USA Baseball's National High School Invitational is loaded with prospects. Watch the video below to learn a little more about the lighter side of Max Fried, Luke Sims, Joey Gallo, Courtney Hawkins, Ty Moore and Matt Olson. . .
The second day of the USA Baseball's National High School Invitational had numerous highlights, but Carroll High (Corpus Christi, Texas) outfielder/righthander Courtney Hawkins stole the show.
In the team's first game against Gulliver Prep from Pinecrest, Fla., Hawkins was a one-man wrecking crew. He started the game on the mound where he threw 5 1/3 shutout innings, giving up four hits, walking two and striking out nine for the win. His fastball sat in the 90-92 mph range, topping out at 94, but it wasn't his only weapon.
"He's got a split and a slider," Carroll head coach Lee Yeager said. "He struck their four-hole guy out on a pretty good slider. They've got a good bunch of hitters so he did a pretty good job of keeping them off balance and giving us a chance."
The Tigers' only run of the game came from a Hawkins home run. The pitch was a little outside and Hawkins didn't even get all of it, but he's strong enough for it to still leave the yard nearly 400 feet to left-center. The home run was one of Hawkins' two hits during four at-bats on the day.
"I kind of got around it a little bit," Hawkins said. "It was a lefty and he had good movement, so the whole plan was to go the other way with it and he ended up running it into my bat. I got a good swing on it." [...] Continue Reading »
DURHAM, N.C.—Catcher Peter O'Brien has been a force for Miami this year. The 6-foot-5, 225-pound senior is leading the team in nearly every offensive category, hitting .389/.483/.792 for the 16-4 Hurricanes with eight doubles and seven home runs.
O'Brien grew up in Miami and attended Braddock High before spending his first three college years at Bethune-Cookman. He broke out as a sophomore, hitting .386/.445/.748 with 20 home runs, but stepped back a little last year (.304/.382/.557). The Rockies drafted O'Brien in the third round in 2011, but could not come to an agreement.
O'Brien decided to transfer to Miami for his senior season, but his homecoming with the Hurricanes almost didn't happen. He applied for an eligibility waiver from the NCAA because he transferred to be closer to his family—specifically his mother, who was battling health problems. The first batch of paperwork was sent to the NCAA in August and he found out he was denied in December. O'Brien appealed the decision with a conference call and had to wait the entire winter break before hearing the good news that he'd be eligible to play. O'Brien never let the process bring him down.
"I'm a confident guy, so from day one I said I'm going to be playing at Miami this year, for my senior year," O'Brien said. "I gave it 100 percent and knew I was going to be on the field come season time."
From the get-go, O'Brien has been a difference maker for the Hurricanes, both on and off the field.
[...] Continue Reading »
GREENVILLE, N.C. — Scouts up north generally spend a lot of time in the beginning of the season down south. The weather is usually warmer and oftentimes it's a good chance for the scouts to see players from their area take on stronger teams than they'll face once conference play begins.
Both of those conditions were on display this weekend as Stony Brook came down to take on East Carolina. The Seawolves lost three one-run games, but about 30 scouts showed up each day, mostly to take a look at Stony Brook center fielder Travis Jankowski.
Jankowski went 3-for-5 with a double Sunday and is now hitting .370/.469/.593 on the season. He also showed three above-average tools—hitting, speed and defense. Those, along with his good eye at the plate, allow Jankowski to profile as a prototypical leadoff hitter, and that's why he ranked No. 24 on Baseball America's Top 100 list for the 2012 draft prior to the season.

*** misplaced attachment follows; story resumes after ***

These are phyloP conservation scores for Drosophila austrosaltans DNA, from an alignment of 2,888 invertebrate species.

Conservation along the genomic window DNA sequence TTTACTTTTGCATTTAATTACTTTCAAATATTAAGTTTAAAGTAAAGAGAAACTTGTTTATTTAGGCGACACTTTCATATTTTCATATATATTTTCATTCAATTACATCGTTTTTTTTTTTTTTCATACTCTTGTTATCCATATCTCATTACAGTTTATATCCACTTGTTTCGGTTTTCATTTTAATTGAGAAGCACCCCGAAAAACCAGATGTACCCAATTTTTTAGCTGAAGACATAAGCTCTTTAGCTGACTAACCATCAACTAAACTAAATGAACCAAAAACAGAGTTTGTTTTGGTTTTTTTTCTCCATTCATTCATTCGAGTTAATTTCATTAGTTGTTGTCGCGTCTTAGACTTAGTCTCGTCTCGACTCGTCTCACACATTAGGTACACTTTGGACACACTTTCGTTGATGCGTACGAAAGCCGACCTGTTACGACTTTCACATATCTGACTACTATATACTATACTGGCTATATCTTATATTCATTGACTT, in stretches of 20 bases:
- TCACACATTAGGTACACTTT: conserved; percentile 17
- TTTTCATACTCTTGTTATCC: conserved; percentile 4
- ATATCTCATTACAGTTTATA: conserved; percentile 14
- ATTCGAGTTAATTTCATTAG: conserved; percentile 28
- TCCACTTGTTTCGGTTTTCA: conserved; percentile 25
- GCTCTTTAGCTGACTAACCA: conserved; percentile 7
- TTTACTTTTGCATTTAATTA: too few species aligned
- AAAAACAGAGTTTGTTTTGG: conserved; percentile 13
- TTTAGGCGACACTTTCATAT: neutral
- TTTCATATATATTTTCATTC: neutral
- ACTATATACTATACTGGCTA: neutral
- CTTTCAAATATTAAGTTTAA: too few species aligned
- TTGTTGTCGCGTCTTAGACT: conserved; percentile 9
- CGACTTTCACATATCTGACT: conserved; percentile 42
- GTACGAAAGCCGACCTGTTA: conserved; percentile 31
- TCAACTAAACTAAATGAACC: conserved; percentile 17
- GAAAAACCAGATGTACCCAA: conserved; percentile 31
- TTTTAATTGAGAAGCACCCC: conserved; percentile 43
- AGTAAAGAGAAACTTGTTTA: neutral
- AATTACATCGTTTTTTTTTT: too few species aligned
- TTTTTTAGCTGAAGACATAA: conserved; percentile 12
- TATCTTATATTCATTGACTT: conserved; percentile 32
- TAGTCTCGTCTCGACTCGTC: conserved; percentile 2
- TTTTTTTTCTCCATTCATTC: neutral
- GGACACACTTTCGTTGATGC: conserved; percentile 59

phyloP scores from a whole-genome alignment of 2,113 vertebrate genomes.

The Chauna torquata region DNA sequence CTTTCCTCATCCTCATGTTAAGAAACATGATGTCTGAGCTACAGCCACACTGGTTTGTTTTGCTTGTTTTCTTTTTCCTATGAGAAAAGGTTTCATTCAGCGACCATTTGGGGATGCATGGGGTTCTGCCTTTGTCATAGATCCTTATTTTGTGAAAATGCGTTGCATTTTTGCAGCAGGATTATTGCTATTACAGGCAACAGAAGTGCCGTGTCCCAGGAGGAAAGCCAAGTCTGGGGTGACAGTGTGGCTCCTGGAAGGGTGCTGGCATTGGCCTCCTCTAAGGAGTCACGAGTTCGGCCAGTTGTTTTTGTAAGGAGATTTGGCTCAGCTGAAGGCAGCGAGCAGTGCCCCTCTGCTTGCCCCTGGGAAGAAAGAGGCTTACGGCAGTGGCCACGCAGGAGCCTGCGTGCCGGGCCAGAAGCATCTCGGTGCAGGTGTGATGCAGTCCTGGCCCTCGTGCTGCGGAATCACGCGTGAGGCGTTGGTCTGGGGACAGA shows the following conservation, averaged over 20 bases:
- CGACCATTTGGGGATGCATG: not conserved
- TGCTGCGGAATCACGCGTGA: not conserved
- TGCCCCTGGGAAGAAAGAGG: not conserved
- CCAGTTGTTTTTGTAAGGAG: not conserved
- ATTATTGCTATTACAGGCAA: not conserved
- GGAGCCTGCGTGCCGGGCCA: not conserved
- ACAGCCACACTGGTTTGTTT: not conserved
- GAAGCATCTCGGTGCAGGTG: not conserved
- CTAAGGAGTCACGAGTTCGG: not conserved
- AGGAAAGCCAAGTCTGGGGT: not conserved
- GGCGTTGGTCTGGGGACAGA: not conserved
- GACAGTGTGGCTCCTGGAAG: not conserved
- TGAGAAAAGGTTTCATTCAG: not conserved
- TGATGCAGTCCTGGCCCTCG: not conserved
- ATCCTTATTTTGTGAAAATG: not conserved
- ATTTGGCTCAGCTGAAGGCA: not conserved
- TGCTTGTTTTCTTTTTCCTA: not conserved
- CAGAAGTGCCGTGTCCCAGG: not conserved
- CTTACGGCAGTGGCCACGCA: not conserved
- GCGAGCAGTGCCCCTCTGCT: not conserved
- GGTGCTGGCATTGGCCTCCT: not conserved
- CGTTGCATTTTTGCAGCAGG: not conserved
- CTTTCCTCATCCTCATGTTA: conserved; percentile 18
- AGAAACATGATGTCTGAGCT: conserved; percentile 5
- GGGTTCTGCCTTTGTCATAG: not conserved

We're posting video of some of the more intriguing draft prospects in the 2012 class. The following is an index of all of the videos we have posted. Byron Buxton is currently rated as our No. 3 draft prospect. Dahl is No. 10. Trahan ranks No. 12 overall. Matt Smoral (No. 13) and Carlos Correa (No. 17) also crack the Top 20. Winker also ranks in the Top 50 (at spot No. 50). and Copeland comes in at No. 98.
|Byron Buxton, OF||Jesse Winker, OF||Alex Bregman, SS/C||Stryker Trahan, C|
|David Dahl, OF||Carlos Correa, SS||Matt Smoral, LHP||Kolby Copeland, OF|
Outfielder Byron Buxton is one of the most exciting prospects in the 2012 draft. A natural athlete who makes things look easy between the lines, Buxton stands 6-foot-2 and 170 pounds. His explosive athleticism and five-tool potential has already led some scouts to compare the Georgia commit to a hybrid of the Upton brothers. This video was provided by our scouting partner, Baseball Factory, and was shot at the 2011 Under Armour All-America Game.
COMPTON, Calif.—Sammy Ayala impressed scouts last June at a showcase event at San Diego State, but many scouts had to wait until this weekend to get another look at him. Ayala is not a darling of showcases or scout ball because he played defensive end for La Jolla Country Day's football team.
Ayala, a UC Santa Barbara recruit, burst back onto the baseball prospect landscape in a big way at Saturday's Southern California Invitational at the Major League Baseball Urban Youth Academy. In his first at-bat, the lefthanded-hitting Ayala ripped a hard line drive to center field against lefthander Max Fried—a potential first-round pick. The ball got by the center fielder and reached the wall, allowing Ayala to motor around the bases for an inside-the-park home run.
Ayala followed with an opposite-field RBI single later in the game against righthander Andrew Potter (shown in the video below). And the 6-foot-2, 195-pound Ayala did a solid job receiving and blocking behind the plate. Scouts came away buzzing that Ayala's performance was one of the big stories of the event.
"He's a big, strong-bodied lefthanded guy with some power and some arm strength," said an American League area scout who was in Compton. "He held his own catching; he did enough back there to be in the conversation with the other catchers there. He showed no fear against those guys—he looked like he belonged. And he made hard contact."